U.S. Cellular Field – Chicago White Sox

21 Jun

Chicago White Sox – 6

Detroit Tigers – 4

MLB American League – 3rd June 2011

I like baseball. America’s pastime is a great way to spend an afternoon or an evening. My love grew after a curious glance at the game on my last visit to the States. Two years later I would be back and in a different part of the country but when there was a choice between watching a baseball match (the Chicago White Sox vs Detroit Tigers) or a football match (Chicago Fire vs Seattle Sounders) when I was in Chicago, I’d be watching a baseball match.

The reason? It’s really American, and you learn more about the nation’s culture than at any museum or overpriced tour. So even though I desperately wanted to experience it again, my mate (who I was staying with) surprised me by stating that despite living walking distance from Wrigley Field, he’s not seen a game, and preferred the MLS. I convinced him to give the MLB a try, and convinced him to get tickets to the Chicago White Sox, to watch them play Detroit Tigers.

I always admired Baseball logos, they appeal to the 13 year old rebel in me.

Both teams were playing in the American League Central Division, and were separated by one game win (Detroit in 2nd, White Sox in 3rd). Both were on small winning streaks, something had to give on the humid Friday night in Chicago. We arrived at the stadium half an hour early, and checked out the stadium. The US Cellular field was gorgeous, if a lot smaller than my team’s – The New York Mets – Shea Stadium*. We had seats between home and first (baseball tip – the cheapest tickets are on the left field, we were sat on right field, as most action happens between home and first), in the lower tier. After spending a princely sum of money at the concession stands, we took our seats.

The game began with video packages showing the history of the Chicago White Sox, their 3 World Series titles and 8 Pennants, as well as introductions to the players. The players ran out to music with fireworks and dancing. Yes it looks ridiculous in football, but in baseball it works well. We were then treated to the US National anthem, sung by Katie QuickI uploaded it to youtube and got thanks from the singer. It was amazing – the anthem sends tingles up my spine, and it was sung great!

Impeccably sung anthem there.

Onto the game itself, and after the first innings, where White Sox scored a run rather inexplicably (the fielder ran the guy out in first, rather than at home), the game was quiet. Luckily though, when you attend a baseball game, it’s less about the game, but more about the show. Sellers of beer and other bits and bobs would walk past the game with no regard of you watching it. Instead they are often a lot more entertaining than the game. One guy in particular, seller of Candy Floss, was screaming inexplicit nothingness every few seconds. Lord knows what he was saying – you can try and decipher it here – but he made my day. He’d make more money at Colwyn Bay FC selling his wares.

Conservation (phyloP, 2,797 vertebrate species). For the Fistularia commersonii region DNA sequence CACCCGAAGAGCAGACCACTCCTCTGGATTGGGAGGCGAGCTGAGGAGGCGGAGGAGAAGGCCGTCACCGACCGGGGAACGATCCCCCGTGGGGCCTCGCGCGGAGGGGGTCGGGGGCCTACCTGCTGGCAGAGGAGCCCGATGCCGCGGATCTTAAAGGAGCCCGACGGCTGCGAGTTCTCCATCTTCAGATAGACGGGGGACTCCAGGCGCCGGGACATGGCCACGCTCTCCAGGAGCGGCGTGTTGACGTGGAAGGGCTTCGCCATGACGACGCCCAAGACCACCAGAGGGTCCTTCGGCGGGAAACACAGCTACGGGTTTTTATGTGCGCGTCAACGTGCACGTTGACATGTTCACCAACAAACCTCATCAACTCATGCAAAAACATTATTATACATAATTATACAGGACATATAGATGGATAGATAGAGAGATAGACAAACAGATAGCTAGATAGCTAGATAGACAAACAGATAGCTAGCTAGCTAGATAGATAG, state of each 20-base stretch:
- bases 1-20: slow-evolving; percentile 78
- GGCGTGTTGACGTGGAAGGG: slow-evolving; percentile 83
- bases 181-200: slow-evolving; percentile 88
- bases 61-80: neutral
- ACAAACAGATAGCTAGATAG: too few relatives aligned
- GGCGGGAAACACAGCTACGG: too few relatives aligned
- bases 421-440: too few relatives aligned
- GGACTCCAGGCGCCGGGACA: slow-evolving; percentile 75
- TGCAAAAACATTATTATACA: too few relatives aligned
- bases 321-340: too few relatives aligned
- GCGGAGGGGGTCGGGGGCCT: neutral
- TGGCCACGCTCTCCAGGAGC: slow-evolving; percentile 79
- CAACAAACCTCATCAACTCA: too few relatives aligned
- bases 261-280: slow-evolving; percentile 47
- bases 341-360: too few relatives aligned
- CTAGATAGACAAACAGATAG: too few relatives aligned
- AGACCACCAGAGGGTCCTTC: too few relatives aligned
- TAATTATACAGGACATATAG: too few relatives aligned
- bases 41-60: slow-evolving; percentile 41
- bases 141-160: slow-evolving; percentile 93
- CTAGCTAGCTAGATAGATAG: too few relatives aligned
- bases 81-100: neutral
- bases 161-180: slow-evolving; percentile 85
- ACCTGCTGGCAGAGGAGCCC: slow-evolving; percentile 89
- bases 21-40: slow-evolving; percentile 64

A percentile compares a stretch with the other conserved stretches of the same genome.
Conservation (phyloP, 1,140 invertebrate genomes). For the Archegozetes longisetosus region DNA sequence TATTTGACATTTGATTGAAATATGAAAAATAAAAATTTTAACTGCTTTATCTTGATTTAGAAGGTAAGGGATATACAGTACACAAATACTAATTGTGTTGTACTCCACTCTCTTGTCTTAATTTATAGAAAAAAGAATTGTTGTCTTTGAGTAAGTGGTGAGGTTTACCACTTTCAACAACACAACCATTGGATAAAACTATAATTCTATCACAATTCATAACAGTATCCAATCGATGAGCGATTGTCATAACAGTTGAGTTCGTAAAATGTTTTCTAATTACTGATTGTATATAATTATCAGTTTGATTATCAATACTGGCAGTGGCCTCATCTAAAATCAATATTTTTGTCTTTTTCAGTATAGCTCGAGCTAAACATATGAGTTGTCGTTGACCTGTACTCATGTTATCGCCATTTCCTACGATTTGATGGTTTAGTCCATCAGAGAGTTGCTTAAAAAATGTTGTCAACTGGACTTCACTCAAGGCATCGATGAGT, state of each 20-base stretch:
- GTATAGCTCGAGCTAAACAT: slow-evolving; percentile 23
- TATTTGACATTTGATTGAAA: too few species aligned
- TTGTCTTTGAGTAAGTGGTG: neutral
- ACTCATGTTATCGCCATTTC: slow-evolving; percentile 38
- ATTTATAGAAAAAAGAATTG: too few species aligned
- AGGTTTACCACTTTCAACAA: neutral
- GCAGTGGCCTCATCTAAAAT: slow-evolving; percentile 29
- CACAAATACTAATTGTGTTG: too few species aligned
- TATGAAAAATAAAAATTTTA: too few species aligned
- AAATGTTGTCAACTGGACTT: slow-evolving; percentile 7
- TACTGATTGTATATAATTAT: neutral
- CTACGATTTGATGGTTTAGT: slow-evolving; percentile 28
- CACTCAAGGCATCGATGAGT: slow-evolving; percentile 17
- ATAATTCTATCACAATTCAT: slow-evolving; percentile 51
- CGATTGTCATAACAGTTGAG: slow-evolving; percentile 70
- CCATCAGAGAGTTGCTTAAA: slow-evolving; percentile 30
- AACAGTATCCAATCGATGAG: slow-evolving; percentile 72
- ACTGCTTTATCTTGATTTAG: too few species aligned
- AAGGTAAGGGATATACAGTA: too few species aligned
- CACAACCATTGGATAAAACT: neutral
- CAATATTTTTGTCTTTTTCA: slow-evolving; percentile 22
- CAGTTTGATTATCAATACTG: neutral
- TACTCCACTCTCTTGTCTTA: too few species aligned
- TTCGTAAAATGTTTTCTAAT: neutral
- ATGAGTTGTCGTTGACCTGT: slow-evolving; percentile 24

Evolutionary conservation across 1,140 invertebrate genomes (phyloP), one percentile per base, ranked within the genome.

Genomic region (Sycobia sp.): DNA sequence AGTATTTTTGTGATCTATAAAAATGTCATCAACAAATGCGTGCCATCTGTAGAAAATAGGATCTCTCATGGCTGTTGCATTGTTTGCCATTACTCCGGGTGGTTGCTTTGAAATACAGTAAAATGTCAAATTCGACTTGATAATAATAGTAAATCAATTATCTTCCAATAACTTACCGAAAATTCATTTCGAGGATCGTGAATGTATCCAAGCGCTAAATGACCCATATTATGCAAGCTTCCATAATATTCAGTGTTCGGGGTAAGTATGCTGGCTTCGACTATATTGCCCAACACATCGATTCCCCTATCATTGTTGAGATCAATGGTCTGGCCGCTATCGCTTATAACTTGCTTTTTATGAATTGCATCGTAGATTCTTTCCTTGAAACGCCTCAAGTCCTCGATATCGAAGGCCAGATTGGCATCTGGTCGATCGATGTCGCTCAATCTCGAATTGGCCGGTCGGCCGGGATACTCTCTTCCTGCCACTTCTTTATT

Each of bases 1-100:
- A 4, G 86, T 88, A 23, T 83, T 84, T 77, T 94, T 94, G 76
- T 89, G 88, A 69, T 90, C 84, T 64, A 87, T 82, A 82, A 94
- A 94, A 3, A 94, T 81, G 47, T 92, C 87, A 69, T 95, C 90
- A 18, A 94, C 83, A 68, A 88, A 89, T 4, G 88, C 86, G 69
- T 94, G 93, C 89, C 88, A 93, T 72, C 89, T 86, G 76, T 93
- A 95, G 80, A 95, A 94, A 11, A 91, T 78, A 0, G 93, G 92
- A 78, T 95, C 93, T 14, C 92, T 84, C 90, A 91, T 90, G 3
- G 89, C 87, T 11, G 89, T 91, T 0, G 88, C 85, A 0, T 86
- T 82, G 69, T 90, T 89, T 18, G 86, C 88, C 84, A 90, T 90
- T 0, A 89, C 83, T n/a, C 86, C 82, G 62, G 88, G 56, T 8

Two things I had trouble with in the states – the first is the crazy alcohol laws. Everywhere I went I had to take my passport, as I foolishly passed my driving test the week before. You got ID’ed if you look under thirty. Furthermore, I never got a hang of the tipping. As notoriously tight arse, actually tipping 15-20% of the price of a beer seems, well, foolish. Particularly in the baseball, when you are not going to get the bar to buy you back. I think I insulted the seller by counting out exact change. Oh well, plenty more beer sellers in the stadium.

Don't tip enough, and beer sellers get in the way of your view.

The game was dull until the bottom of the 4th innings, where it picked up immensely, but the other notable point was some Chicago local found out I was Welsh & wanted to hear me say “That  long town name“. I was happy to oblige for a beer!

At the bottom of the 4th, business (as they say over here) picked up. Carlos Quentin hit a huge home run to the left field, bringing in two runners, putting The Sox 4-0 up. Tigers hit back with a three run home run at the top of the 5th. The Sox scored another homer at the bottom of the 5th, with Brent Lillibridge scoring with the bases empty. The score was 5-4 and remained that way until the 8th innings.

Alexei Ramirez at bat in the fifth.

The crowd were beginning to lose interest after dull 6th and 7th innings (particularly last call for alcohol is at the bottom of the 7th), so the on pitch entertainment was ramped up, with t-shirts throwing girls and mascots running around, with dancing competitions as well. Detroit put one run on the board to make it 5-4, but Juan Pierre, the MVP of the game, caught an amazing catch to end Detroit’s 8th innings, before stepping up and scoring a home run to make it 6-4. Detroit didn’t score in the 9th innings. The Chicago White Sox win the game.

A furry thing handed out t-shirts. And the White Sox mascots did too.

Comparing my last match to this one (the Colwyn Bay vs FC United playoff), the excitement displayed by the White Sox faithful was disappointingly muted, but nevertheless after staying for a section of the post match firework display, we headed home (via the Bacardi Bar, which is the White Sox clubhouse). Although different from football in terms of levels of passion, it was still brilliant experiencing baseball again. God Bless America’s Pastime.

* No, not “The Shay Stadium”, FC Halifax fans, though it’s  a moot point – as in the last year The Mets moved to the Citibank Field.

About Rhys Wynne

Rhys Wynne is the editor & creator of You're Supposed To Be At Home. For his sins, he is a Colwyn Bay & Liverpool fan, and a serial blog creator. You can follow Rhys on twitter here.

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